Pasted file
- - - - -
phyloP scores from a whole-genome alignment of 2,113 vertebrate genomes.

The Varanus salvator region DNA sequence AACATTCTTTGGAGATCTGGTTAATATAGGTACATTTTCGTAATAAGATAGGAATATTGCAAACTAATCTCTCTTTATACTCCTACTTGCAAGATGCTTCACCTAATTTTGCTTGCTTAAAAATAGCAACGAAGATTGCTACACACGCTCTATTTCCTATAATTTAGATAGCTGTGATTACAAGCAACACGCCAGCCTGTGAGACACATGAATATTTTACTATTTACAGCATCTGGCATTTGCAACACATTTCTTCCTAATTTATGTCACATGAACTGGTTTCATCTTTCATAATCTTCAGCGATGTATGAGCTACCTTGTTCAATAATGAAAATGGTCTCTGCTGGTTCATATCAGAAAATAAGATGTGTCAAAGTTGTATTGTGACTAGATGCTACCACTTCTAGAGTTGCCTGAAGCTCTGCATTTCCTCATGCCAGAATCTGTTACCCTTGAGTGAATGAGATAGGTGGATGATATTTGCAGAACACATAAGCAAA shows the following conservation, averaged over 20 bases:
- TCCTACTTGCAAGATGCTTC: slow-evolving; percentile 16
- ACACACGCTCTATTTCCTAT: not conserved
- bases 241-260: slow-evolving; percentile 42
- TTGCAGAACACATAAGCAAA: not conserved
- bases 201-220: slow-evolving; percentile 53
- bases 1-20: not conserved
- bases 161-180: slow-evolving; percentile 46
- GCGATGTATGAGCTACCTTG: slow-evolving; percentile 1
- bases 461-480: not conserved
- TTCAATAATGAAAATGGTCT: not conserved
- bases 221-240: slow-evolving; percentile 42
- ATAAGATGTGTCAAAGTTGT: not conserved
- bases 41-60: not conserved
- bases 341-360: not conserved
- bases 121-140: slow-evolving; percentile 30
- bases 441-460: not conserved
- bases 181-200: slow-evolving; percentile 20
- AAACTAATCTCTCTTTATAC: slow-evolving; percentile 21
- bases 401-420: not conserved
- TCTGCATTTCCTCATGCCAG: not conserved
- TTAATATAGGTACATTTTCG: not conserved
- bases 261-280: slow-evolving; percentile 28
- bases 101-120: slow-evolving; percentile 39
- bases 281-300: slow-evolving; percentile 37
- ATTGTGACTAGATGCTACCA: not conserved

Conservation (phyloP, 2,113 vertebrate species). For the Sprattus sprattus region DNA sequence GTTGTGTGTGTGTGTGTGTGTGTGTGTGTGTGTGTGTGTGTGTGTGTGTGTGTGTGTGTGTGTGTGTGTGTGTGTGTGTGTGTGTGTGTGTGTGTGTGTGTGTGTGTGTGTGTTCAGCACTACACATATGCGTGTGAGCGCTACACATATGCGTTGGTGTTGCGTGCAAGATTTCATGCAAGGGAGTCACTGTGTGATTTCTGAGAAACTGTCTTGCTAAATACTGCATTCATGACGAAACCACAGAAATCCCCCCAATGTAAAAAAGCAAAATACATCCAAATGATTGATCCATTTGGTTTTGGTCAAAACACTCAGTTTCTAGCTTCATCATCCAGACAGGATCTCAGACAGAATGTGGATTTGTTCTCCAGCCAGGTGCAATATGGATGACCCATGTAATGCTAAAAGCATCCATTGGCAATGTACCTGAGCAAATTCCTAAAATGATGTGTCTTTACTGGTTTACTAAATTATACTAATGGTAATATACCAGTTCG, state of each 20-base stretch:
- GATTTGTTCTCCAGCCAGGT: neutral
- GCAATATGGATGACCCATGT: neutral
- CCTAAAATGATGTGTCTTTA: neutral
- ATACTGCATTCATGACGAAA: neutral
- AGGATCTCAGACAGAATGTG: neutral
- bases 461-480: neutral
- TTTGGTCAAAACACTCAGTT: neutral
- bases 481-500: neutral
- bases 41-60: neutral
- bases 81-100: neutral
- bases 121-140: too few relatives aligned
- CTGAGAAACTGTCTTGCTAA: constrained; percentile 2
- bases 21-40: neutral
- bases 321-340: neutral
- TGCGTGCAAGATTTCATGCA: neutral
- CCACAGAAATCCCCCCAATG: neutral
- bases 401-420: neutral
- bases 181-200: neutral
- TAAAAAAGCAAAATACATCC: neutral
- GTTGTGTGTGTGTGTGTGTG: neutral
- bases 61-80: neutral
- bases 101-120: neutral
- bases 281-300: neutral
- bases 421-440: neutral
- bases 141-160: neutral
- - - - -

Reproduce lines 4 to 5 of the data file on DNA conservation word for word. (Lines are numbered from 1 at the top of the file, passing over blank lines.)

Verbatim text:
- ACACACGCTCTATTTCCTAT: not conserved
- bases 241-260: slow-evolving; percentile 42